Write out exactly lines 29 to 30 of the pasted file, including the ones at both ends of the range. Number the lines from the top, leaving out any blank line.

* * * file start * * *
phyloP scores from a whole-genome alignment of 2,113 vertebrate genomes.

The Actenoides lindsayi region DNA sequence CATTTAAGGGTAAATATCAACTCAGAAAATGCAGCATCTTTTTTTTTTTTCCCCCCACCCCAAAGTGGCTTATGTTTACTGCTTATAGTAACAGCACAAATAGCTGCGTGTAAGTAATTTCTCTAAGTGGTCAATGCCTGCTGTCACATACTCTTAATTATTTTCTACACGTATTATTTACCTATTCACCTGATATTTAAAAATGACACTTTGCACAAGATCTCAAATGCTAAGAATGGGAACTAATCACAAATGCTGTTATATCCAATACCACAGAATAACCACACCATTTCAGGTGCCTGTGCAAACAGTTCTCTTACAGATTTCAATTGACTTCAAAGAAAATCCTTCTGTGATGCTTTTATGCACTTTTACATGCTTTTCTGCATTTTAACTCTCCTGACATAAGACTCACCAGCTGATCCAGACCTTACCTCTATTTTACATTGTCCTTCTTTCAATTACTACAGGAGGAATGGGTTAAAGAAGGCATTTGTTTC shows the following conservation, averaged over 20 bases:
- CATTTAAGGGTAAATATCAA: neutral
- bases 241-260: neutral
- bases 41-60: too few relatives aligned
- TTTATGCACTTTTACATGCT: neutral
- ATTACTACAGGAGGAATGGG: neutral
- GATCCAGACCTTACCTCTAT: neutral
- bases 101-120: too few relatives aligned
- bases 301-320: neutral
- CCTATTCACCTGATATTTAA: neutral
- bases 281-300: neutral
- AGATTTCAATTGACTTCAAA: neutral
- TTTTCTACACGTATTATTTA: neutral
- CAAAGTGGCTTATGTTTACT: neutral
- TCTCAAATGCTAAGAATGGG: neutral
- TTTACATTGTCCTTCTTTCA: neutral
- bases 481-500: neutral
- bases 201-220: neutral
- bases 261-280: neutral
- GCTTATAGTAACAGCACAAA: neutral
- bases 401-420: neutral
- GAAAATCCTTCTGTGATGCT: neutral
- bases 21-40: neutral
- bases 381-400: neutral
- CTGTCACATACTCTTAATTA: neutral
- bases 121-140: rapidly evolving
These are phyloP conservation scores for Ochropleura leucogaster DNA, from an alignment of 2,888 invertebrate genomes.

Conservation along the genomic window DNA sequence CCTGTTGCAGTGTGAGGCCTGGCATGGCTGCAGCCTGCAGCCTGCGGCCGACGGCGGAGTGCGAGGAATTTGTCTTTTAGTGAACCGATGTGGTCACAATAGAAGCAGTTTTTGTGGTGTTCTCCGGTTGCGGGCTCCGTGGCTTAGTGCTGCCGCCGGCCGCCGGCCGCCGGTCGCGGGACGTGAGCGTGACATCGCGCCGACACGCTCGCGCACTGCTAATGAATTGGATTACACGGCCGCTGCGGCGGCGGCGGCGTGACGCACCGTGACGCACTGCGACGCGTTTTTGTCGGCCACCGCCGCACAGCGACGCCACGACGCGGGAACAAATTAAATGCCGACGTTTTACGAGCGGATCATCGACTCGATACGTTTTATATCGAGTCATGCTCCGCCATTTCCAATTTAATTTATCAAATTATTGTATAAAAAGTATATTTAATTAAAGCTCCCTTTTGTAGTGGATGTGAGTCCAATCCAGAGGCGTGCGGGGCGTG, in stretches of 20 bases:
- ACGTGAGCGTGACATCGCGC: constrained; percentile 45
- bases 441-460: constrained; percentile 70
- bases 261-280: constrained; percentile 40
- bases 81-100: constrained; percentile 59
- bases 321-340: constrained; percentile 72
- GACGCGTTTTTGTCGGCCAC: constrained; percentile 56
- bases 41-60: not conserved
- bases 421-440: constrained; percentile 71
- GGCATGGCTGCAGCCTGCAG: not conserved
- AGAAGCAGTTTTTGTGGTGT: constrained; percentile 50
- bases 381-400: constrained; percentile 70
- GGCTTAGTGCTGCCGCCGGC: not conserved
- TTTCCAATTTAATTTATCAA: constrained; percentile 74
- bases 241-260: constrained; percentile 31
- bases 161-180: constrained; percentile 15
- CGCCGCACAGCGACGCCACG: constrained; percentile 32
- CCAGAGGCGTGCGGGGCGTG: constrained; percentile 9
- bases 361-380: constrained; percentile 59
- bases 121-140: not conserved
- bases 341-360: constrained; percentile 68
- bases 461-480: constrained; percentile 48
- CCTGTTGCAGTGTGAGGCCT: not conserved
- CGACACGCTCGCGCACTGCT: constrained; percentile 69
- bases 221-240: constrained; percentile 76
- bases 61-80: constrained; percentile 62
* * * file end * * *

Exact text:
Conservation along the genomic window DNA sequence CCTGTTGCAGTGTGAGGCCTGGCATGGCTGCAGCCTGCAGCCTGCGGCCGACGGCGGAGTGCGAGGAATTTGTCTTTTAGTGAACCGATGTGGTCACAATAGAAGCAGTTTTTGTGGTGTTCTCCGGTTGCGGGCTCCGTGGCTTAGTGCTGCCGCCGGCCGCCGGCCGCCGGTCGCGGGACGTGAGCGTGACATCGCGCCGACACGCTCGCGCACTGCTAATGAATTGGATTACACGGCCGCTGCGGCGGCGGCGGCGTGACGCACCGTGACGCACTGCGACGCGTTTTTGTCGGCCACCGCCGCACAGCGACGCCACGACGCGGGAACAAATTAAATGCCGACGTTTTACGAGCGGATCATCGACTCGATACGTTTTATATCGAGTCATGCTCCGCCATTTCCAATTTAATTTATCAAATTATTGTATAAAAAGTATATTTAATTAAAGCTCCCTTTTGTAGTGGATGTGAGTCCAATCCAGAGGCGTGCGGGGCGTG, in stretches of 20 bases:
- ACGTGAGCGTGACATCGCGC: constrained; percentile 45